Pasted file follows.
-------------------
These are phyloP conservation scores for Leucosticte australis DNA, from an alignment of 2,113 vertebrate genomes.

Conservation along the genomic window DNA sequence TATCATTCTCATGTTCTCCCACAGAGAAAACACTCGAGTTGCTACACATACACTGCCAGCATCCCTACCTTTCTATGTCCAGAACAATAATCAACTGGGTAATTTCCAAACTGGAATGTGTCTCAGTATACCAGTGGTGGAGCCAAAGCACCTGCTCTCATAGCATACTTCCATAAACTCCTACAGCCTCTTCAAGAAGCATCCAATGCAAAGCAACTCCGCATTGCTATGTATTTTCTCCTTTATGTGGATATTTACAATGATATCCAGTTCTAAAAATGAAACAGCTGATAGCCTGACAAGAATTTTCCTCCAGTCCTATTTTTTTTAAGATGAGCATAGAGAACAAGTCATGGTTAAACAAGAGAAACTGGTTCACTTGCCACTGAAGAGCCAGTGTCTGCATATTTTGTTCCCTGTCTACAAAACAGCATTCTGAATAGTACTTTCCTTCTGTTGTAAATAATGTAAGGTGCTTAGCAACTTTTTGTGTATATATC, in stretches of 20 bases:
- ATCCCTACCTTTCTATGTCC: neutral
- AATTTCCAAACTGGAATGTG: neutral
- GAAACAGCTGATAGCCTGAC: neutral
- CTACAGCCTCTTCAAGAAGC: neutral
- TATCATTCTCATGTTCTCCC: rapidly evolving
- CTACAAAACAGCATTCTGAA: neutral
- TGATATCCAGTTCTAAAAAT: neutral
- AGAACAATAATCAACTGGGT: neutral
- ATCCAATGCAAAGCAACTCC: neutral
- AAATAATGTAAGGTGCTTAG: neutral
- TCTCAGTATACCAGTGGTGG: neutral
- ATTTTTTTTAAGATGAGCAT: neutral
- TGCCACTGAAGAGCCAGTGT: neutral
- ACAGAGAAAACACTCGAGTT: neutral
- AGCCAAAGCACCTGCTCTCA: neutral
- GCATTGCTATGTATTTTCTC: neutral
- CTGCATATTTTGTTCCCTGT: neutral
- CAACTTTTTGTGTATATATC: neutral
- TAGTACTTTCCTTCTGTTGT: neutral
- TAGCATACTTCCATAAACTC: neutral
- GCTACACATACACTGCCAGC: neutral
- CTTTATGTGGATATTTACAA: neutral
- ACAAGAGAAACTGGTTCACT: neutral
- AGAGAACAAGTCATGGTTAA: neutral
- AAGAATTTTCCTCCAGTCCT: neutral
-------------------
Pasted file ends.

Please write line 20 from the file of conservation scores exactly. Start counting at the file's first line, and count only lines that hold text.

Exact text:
- CAACTTTTTGTGTATATATC: neutral